Tuesday, September 22, 2009

California and Missouri companies ordered to stop selling unauthorized insurance in WA

The Washington state Office of the Insurance Commissioner today ordered companies in California and Missouri to immediately stop selling unauthorized insurance in Washington state.

Claims & Benefit Management, of Chino, Calif. and the Association for Lifestyle Reform, a Missouri corporation, were ordered "to immediately cease and desist" from:

-Engaging in unauthorized insurance business in Washington, including collecting premiums and advertising,
-and soliciting insurance business in the state.

The order, issued Tuesday, also included Brad Wessler, a California resident who owns both companies. Wessler was also named in similar orders last year in Utah and in Colorado.

Investigators at the Washington state Office of the Insurance Commissioner found that the companies were selling insurance and medical care discount cards in the state. Neither the companies nor Wessler were authorized to act as an insurer or health care service contractor in Washington.

The companies, according to the order, are believed to have used misleading "fax blasts" of unsolicited faxes touting "affordable health care" and $10 doctor visits. The company is also believed to have required customers to provide bank account or credit card information for automatic withdrawals "and then refused or delayed making refunds" when consumers complained.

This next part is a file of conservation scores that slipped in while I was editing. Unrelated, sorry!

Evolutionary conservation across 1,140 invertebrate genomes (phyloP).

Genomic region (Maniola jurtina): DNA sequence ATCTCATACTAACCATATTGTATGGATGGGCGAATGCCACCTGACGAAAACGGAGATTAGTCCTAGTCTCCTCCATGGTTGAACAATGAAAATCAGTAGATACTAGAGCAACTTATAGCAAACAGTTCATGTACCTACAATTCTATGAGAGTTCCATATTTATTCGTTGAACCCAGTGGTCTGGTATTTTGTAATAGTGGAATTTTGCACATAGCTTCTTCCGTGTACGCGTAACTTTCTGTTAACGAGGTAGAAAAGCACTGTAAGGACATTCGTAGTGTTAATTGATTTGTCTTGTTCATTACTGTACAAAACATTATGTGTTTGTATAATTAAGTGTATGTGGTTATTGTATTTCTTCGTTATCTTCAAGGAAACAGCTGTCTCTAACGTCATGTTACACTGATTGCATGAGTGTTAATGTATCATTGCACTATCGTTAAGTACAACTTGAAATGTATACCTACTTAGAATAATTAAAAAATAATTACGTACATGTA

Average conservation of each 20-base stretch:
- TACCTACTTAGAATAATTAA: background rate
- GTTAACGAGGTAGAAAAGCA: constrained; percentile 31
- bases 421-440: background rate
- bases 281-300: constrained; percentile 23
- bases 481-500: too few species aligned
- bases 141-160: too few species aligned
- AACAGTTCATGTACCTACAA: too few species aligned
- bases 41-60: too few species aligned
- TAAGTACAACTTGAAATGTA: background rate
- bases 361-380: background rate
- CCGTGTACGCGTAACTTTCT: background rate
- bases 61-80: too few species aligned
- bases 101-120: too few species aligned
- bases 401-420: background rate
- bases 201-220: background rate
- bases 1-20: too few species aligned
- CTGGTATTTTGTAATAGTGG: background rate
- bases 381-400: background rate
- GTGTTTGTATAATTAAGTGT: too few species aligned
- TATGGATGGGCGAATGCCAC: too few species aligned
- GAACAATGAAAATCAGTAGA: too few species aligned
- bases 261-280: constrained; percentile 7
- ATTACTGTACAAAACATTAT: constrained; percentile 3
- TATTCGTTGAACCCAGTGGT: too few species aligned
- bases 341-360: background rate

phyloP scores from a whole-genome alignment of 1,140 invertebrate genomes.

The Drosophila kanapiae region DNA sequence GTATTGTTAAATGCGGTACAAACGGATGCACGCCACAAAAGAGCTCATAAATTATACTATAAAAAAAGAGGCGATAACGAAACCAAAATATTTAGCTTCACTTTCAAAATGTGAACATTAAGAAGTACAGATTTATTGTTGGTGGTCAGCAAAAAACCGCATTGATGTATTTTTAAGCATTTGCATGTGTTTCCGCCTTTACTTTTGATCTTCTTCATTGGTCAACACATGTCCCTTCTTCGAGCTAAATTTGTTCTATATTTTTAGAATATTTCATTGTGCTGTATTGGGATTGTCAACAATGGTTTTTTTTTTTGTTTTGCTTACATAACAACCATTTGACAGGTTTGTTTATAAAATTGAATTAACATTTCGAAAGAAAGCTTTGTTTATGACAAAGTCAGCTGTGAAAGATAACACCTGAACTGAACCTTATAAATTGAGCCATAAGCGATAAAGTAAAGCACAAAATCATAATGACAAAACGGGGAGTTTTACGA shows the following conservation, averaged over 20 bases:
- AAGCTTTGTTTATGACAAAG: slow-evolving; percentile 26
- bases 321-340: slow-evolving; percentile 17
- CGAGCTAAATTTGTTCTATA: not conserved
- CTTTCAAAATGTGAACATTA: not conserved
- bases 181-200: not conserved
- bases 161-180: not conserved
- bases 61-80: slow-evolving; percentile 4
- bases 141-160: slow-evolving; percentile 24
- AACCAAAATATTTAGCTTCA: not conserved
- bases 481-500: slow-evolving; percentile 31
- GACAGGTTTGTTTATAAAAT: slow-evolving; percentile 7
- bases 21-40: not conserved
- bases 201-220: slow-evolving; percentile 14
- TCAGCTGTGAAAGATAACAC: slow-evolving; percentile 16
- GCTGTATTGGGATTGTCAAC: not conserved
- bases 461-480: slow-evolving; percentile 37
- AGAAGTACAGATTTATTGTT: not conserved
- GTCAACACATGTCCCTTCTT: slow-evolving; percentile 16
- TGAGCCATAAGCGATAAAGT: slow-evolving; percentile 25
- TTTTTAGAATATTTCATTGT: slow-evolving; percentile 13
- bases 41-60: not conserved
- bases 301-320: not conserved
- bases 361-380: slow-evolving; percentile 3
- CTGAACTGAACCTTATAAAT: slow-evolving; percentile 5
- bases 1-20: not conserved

Tuesday's cease-and-desist order also orders Wessler and his companies to provide a list of all Washington customers and to report any premiums paid.
The companies must also notify all Washington customers of the order and, upon the insured person's request, replace any unauthorized insurance with coverage issued by an authorized insurer.

The cease-and-desist order is posted on the insurance commissioner's website.

Which insurers trigger the most complaints?

Or the least?

Washington's state insurance commissioner's office has built an online tool that allows you to easily compare complaint rates by insurer.

The results include a "complaint index," which compares the number of complaints to the  company's market share. You can also compare the complaint rate based on the total premiums charged here in Washington. The data's broken down by insurance type: auto, homeowners and health. We've got four years' worth of data built into the site (calendar years 2005-2008), so you can also look at who's improving or getting worse.

Inevitably, of course, there's a caveat: Be sure to also look at the total number of complaints. For insurers with a very small number of policies here, even a single can push the complaint index quite high.

Click here to go to the "Complaint Comparison Tool."